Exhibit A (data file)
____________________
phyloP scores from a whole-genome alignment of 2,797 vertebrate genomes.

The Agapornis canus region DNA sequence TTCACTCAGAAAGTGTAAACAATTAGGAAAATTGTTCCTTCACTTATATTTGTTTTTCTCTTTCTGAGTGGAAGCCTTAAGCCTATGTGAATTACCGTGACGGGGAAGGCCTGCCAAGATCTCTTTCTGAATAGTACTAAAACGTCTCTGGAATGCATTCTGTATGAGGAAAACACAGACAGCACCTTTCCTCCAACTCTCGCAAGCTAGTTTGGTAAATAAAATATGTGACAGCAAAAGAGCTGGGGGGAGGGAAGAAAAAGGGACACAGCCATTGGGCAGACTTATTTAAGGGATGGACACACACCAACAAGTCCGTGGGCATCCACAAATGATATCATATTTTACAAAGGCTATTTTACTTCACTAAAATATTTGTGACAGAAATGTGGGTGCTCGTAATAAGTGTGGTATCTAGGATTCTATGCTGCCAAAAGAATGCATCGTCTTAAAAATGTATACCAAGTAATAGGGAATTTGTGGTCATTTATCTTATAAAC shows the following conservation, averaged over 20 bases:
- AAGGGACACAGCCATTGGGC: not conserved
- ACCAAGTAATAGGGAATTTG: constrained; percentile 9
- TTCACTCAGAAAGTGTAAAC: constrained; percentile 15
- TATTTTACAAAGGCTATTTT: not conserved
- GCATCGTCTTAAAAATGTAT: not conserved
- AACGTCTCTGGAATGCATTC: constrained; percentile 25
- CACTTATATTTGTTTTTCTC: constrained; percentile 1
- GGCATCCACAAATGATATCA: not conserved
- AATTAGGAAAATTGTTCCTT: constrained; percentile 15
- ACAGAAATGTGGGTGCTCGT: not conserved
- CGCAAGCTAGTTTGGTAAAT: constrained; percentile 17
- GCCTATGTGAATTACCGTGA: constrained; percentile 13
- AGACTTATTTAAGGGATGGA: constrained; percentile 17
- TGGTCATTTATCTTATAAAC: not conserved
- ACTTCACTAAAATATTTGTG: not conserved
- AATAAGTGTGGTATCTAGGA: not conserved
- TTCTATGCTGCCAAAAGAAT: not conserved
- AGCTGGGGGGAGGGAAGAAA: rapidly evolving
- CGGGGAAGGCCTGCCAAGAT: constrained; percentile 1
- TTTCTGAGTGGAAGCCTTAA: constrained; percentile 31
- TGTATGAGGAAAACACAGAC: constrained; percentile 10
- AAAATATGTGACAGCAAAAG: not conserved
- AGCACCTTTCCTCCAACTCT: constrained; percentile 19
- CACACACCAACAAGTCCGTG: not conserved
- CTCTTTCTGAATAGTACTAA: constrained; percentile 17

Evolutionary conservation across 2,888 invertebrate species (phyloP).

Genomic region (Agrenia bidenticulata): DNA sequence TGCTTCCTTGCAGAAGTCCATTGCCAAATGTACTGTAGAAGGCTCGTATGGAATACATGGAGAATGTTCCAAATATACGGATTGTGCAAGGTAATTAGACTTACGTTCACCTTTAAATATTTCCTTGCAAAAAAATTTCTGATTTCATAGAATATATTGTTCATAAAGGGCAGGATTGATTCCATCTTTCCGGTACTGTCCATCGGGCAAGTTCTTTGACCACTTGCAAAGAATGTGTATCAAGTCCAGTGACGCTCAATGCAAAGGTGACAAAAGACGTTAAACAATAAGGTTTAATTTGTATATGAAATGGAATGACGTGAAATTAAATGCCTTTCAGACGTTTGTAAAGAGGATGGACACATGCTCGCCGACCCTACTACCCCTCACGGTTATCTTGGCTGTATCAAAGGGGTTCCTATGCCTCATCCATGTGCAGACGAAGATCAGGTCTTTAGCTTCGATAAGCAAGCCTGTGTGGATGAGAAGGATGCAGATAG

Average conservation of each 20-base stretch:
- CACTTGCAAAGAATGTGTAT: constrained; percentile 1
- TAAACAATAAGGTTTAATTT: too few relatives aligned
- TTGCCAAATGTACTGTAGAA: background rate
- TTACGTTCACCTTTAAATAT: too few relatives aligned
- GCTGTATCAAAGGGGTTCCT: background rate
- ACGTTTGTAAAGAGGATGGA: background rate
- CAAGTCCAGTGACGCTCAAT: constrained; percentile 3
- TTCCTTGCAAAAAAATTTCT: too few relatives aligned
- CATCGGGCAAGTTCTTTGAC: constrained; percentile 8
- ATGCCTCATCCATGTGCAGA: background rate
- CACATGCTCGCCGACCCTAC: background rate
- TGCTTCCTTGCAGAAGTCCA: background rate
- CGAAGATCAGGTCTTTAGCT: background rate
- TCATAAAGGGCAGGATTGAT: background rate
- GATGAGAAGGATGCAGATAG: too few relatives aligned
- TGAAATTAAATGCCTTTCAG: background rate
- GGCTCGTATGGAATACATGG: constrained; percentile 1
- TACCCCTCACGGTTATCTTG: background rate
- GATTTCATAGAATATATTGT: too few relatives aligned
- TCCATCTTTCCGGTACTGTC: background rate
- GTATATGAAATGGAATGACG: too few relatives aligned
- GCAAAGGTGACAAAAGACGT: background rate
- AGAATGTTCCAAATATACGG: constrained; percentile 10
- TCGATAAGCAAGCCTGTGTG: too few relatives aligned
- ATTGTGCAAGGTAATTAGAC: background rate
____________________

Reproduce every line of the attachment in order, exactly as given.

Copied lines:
phyloP scores from a whole-genome alignment of 2,797 vertebrate genomes.

The Agapornis canus region DNA sequence TTCACTCAGAAAGTGTAAACAATTAGGAAAATTGTTCCTTCACTTATATTTGTTTTTCTCTTTCTGAGTGGAAGCCTTAAGCCTATGTGAATTACCGTGACGGGGAAGGCCTGCCAAGATCTCTTTCTGAATAGTACTAAAACGTCTCTGGAATGCATTCTGTATGAGGAAAACACAGACAGCACCTTTCCTCCAACTCTCGCAAGCTAGTTTGGTAAATAAAATATGTGACAGCAAAAGAGCTGGGGGGAGGGAAGAAAAAGGGACACAGCCATTGGGCAGACTTATTTAAGGGATGGACACACACCAACAAGTCCGTGGGCATCCACAAATGATATCATATTTTACAAAGGCTATTTTACTTCACTAAAATATTTGTGACAGAAATGTGGGTGCTCGTAATAAGTGTGGTATCTAGGATTCTATGCTGCCAAAAGAATGCATCGTCTTAAAAATGTATACCAAGTAATAGGGAATTTGTGGTCATTTATCTTATAAAC shows the following conservation, averaged over 20 bases:
- AAGGGACACAGCCATTGGGC: not conserved
- ACCAAGTAATAGGGAATTTG: constrained; percentile 9
- TTCACTCAGAAAGTGTAAAC: constrained; percentile 15
- TATTTTACAAAGGCTATTTT: not conserved
- GCATCGTCTTAAAAATGTAT: not conserved
- AACGTCTCTGGAATGCATTC: constrained; percentile 25
- CACTTATATTTGTTTTTCTC: constrained; percentile 1
- GGCATCCACAAATGATATCA: not conserved
- AATTAGGAAAATTGTTCCTT: constrained; percentile 15
- ACAGAAATGTGGGTGCTCGT: not conserved
- CGCAAGCTAGTTTGGTAAAT: constrained; percentile 17
- GCCTATGTGAATTACCGTGA: constrained; percentile 13
- AGACTTATTTAAGGGATGGA: constrained; percentile 17
- TGGTCATTTATCTTATAAAC: not conserved
- ACTTCACTAAAATATTTGTG: not conserved
- AATAAGTGTGGTATCTAGGA: not conserved
- TTCTATGCTGCCAAAAGAAT: not conserved
- AGCTGGGGGGAGGGAAGAAA: rapidly evolving
- CGGGGAAGGCCTGCCAAGAT: constrained; percentile 1
- TTTCTGAGTGGAAGCCTTAA: constrained; percentile 31
- TGTATGAGGAAAACACAGAC: constrained; percentile 10
- AAAATATGTGACAGCAAAAG: not conserved
- AGCACCTTTCCTCCAACTCT: constrained; percentile 19
- CACACACCAACAAGTCCGTG: not conserved
- CTCTTTCTGAATAGTACTAA: constrained; percentile 17

Evolutionary conservation across 2,888 invertebrate species (phyloP).

Genomic region (Agrenia bidenticulata): DNA sequence TGCTTCCTTGCAGAAGTCCATTGCCAAATGTACTGTAGAAGGCTCGTATGGAATACATGGAGAATGTTCCAAATATACGGATTGTGCAAGGTAATTAGACTTACGTTCACCTTTAAATATTTCCTTGCAAAAAAATTTCTGATTTCATAGAATATATTGTTCATAAAGGGCAGGATTGATTCCATCTTTCCGGTACTGTCCATCGGGCAAGTTCTTTGACCACTTGCAAAGAATGTGTATCAAGTCCAGTGACGCTCAATGCAAAGGTGACAAAAGACGTTAAACAATAAGGTTTAATTTGTATATGAAATGGAATGACGTGAAATTAAATGCCTTTCAGACGTTTGTAAAGAGGATGGACACATGCTCGCCGACCCTACTACCCCTCACGGTTATCTTGGCTGTATCAAAGGGGTTCCTATGCCTCATCCATGTGCAGACGAAGATCAGGTCTTTAGCTTCGATAAGCAAGCCTGTGTGGATGAGAAGGATGCAGATAG

Average conservation of each 20-base stretch:
- CACTTGCAAAGAATGTGTAT: constrained; percentile 1
- TAAACAATAAGGTTTAATTT: too few relatives aligned
- TTGCCAAATGTACTGTAGAA: background rate
- TTACGTTCACCTTTAAATAT: too few relatives aligned
- GCTGTATCAAAGGGGTTCCT: background rate
- ACGTTTGTAAAGAGGATGGA: background rate
- CAAGTCCAGTGACGCTCAAT: constrained; percentile 3
- TTCCTTGCAAAAAAATTTCT: too few relatives aligned
- CATCGGGCAAGTTCTTTGAC: constrained; percentile 8
- ATGCCTCATCCATGTGCAGA: background rate
- CACATGCTCGCCGACCCTAC: background rate
- TGCTTCCTTGCAGAAGTCCA: background rate
- CGAAGATCAGGTCTTTAGCT: background rate
- TCATAAAGGGCAGGATTGAT: background rate
- GATGAGAAGGATGCAGATAG: too few relatives aligned
- TGAAATTAAATGCCTTTCAG: background rate
- GGCTCGTATGGAATACATGG: constrained; percentile 1
- TACCCCTCACGGTTATCTTG: background rate
- GATTTCATAGAATATATTGT: too few relatives aligned
- TCCATCTTTCCGGTACTGTC: background rate
- GTATATGAAATGGAATGACG: too few relatives aligned
- GCAAAGGTGACAAAAGACGT: background rate
- AGAATGTTCCAAATATACGG: constrained; percentile 10
- TCGATAAGCAAGCCTGTGTG: too few relatives aligned
- ATTGTGCAAGGTAATTAGAC: background rate